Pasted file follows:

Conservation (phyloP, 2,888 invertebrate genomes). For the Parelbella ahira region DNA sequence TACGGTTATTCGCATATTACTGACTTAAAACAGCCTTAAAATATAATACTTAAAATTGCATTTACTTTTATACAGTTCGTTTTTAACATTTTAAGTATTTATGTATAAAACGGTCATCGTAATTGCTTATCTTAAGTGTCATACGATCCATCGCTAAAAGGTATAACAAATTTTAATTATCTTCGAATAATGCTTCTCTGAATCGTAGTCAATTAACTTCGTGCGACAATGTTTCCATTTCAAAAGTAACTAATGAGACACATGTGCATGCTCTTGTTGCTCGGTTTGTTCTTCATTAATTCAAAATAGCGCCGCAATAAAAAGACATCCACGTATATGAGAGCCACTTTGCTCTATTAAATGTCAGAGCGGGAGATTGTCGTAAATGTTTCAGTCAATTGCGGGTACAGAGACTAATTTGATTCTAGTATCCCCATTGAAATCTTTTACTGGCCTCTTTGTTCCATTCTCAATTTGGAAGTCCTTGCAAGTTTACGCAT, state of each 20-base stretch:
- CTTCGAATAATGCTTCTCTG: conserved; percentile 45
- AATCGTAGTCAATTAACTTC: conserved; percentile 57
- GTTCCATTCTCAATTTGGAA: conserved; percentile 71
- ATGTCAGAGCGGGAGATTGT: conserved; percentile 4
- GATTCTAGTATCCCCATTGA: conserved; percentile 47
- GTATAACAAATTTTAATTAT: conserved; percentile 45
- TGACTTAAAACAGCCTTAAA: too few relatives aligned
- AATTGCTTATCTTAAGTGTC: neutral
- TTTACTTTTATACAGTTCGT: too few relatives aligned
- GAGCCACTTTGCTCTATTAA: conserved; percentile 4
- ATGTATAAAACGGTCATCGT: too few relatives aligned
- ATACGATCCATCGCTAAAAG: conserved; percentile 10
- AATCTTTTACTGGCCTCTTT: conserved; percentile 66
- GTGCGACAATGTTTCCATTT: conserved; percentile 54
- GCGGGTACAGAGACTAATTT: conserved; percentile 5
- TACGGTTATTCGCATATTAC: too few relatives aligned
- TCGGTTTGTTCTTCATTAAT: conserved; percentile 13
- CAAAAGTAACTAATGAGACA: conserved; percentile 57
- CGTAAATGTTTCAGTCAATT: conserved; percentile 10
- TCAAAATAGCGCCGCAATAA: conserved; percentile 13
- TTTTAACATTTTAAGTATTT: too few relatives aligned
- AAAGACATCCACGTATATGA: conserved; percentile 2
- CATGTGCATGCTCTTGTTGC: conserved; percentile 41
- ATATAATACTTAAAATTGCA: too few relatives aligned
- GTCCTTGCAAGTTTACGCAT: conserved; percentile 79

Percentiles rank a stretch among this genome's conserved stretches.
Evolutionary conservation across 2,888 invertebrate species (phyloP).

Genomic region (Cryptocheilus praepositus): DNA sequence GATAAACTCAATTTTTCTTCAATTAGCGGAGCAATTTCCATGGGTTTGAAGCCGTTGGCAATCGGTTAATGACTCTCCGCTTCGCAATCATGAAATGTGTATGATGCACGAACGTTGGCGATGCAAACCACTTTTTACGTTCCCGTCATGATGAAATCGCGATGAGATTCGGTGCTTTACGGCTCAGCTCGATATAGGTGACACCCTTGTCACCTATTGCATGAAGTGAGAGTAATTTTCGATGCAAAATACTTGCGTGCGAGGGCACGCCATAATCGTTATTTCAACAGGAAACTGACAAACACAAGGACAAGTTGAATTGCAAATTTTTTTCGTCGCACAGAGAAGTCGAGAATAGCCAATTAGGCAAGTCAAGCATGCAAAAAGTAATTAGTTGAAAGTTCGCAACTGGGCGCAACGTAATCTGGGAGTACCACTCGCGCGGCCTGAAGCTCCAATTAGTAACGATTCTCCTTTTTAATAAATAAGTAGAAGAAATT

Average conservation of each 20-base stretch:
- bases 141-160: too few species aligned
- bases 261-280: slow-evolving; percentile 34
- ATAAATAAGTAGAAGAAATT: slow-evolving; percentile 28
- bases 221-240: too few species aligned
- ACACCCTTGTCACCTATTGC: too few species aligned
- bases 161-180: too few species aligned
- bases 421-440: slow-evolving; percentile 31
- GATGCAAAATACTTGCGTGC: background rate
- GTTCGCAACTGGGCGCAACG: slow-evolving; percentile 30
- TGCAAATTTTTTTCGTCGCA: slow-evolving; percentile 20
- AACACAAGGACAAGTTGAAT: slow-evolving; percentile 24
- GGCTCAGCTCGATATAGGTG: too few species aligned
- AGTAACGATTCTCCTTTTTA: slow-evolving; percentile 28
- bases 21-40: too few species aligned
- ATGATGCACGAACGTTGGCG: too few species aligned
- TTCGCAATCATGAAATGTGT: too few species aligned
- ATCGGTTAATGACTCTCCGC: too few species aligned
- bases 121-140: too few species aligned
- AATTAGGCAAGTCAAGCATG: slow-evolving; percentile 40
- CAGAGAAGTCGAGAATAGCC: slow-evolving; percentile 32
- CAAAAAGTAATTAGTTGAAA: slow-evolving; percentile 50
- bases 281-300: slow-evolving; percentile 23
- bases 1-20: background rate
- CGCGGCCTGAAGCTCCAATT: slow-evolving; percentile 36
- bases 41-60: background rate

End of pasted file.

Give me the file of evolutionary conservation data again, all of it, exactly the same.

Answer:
Conservation (phyloP, 2,888 invertebrate genomes). For the Parelbella ahira region DNA sequence TACGGTTATTCGCATATTACTGACTTAAAACAGCCTTAAAATATAATACTTAAAATTGCATTTACTTTTATACAGTTCGTTTTTAACATTTTAAGTATTTATGTATAAAACGGTCATCGTAATTGCTTATCTTAAGTGTCATACGATCCATCGCTAAAAGGTATAACAAATTTTAATTATCTTCGAATAATGCTTCTCTGAATCGTAGTCAATTAACTTCGTGCGACAATGTTTCCATTTCAAAAGTAACTAATGAGACACATGTGCATGCTCTTGTTGCTCGGTTTGTTCTTCATTAATTCAAAATAGCGCCGCAATAAAAAGACATCCACGTATATGAGAGCCACTTTGCTCTATTAAATGTCAGAGCGGGAGATTGTCGTAAATGTTTCAGTCAATTGCGGGTACAGAGACTAATTTGATTCTAGTATCCCCATTGAAATCTTTTACTGGCCTCTTTGTTCCATTCTCAATTTGGAAGTCCTTGCAAGTTTACGCAT, state of each 20-base stretch:
- CTTCGAATAATGCTTCTCTG: conserved; percentile 45
- AATCGTAGTCAATTAACTTC: conserved; percentile 57
- GTTCCATTCTCAATTTGGAA: conserved; percentile 71
- ATGTCAGAGCGGGAGATTGT: conserved; percentile 4
- GATTCTAGTATCCCCATTGA: conserved; percentile 47
- GTATAACAAATTTTAATTAT: conserved; percentile 45
- TGACTTAAAACAGCCTTAAA: too few relatives aligned
- AATTGCTTATCTTAAGTGTC: neutral
- TTTACTTTTATACAGTTCGT: too few relatives aligned
- GAGCCACTTTGCTCTATTAA: conserved; percentile 4
- ATGTATAAAACGGTCATCGT: too few relatives aligned
- ATACGATCCATCGCTAAAAG: conserved; percentile 10
- AATCTTTTACTGGCCTCTTT: conserved; percentile 66
- GTGCGACAATGTTTCCATTT: conserved; percentile 54
- GCGGGTACAGAGACTAATTT: conserved; percentile 5
- TACGGTTATTCGCATATTAC: too few relatives aligned
- TCGGTTTGTTCTTCATTAAT: conserved; percentile 13
- CAAAAGTAACTAATGAGACA: conserved; percentile 57
- CGTAAATGTTTCAGTCAATT: conserved; percentile 10
- TCAAAATAGCGCCGCAATAA: conserved; percentile 13
- TTTTAACATTTTAAGTATTT: too few relatives aligned
- AAAGACATCCACGTATATGA: conserved; percentile 2
- CATGTGCATGCTCTTGTTGC: conserved; percentile 41
- ATATAATACTTAAAATTGCA: too few relatives aligned
- GTCCTTGCAAGTTTACGCAT: conserved; percentile 79

Percentiles rank a stretch among this genome's conserved stretches.
Evolutionary conservation across 2,888 invertebrate species (phyloP).

Genomic region (Cryptocheilus praepositus): DNA sequence GATAAACTCAATTTTTCTTCAATTAGCGGAGCAATTTCCATGGGTTTGAAGCCGTTGGCAATCGGTTAATGACTCTCCGCTTCGCAATCATGAAATGTGTATGATGCACGAACGTTGGCGATGCAAACCACTTTTTACGTTCCCGTCATGATGAAATCGCGATGAGATTCGGTGCTTTACGGCTCAGCTCGATATAGGTGACACCCTTGTCACCTATTGCATGAAGTGAGAGTAATTTTCGATGCAAAATACTTGCGTGCGAGGGCACGCCATAATCGTTATTTCAACAGGAAACTGACAAACACAAGGACAAGTTGAATTGCAAATTTTTTTCGTCGCACAGAGAAGTCGAGAATAGCCAATTAGGCAAGTCAAGCATGCAAAAAGTAATTAGTTGAAAGTTCGCAACTGGGCGCAACGTAATCTGGGAGTACCACTCGCGCGGCCTGAAGCTCCAATTAGTAACGATTCTCCTTTTTAATAAATAAGTAGAAGAAATT

Average conservation of each 20-base stretch:
- bases 141-160: too few species aligned
- bases 261-280: slow-evolving; percentile 34
- ATAAATAAGTAGAAGAAATT: slow-evolving; percentile 28
- bases 221-240: too few species aligned
- ACACCCTTGTCACCTATTGC: too few species aligned
- bases 161-180: too few species aligned
- bases 421-440: slow-evolving; percentile 31
- GATGCAAAATACTTGCGTGC: background rate
- GTTCGCAACTGGGCGCAACG: slow-evolving; percentile 30
- TGCAAATTTTTTTCGTCGCA: slow-evolving; percentile 20
- AACACAAGGACAAGTTGAAT: slow-evolving; percentile 24
- GGCTCAGCTCGATATAGGTG: too few species aligned
- AGTAACGATTCTCCTTTTTA: slow-evolving; percentile 28
- bases 21-40: too few species aligned
- ATGATGCACGAACGTTGGCG: too few species aligned
- TTCGCAATCATGAAATGTGT: too few species aligned
- ATCGGTTAATGACTCTCCGC: too few species aligned
- bases 121-140: too few species aligned
- AATTAGGCAAGTCAAGCATG: slow-evolving; percentile 40
- CAGAGAAGTCGAGAATAGCC: slow-evolving; percentile 32
- CAAAAAGTAATTAGTTGAAA: slow-evolving; percentile 50
- bases 281-300: slow-evolving; percentile 23
- bases 1-20: background rate
- CGCGGCCTGAAGCTCCAATT: slow-evolving; percentile 36
- bases 41-60: background rate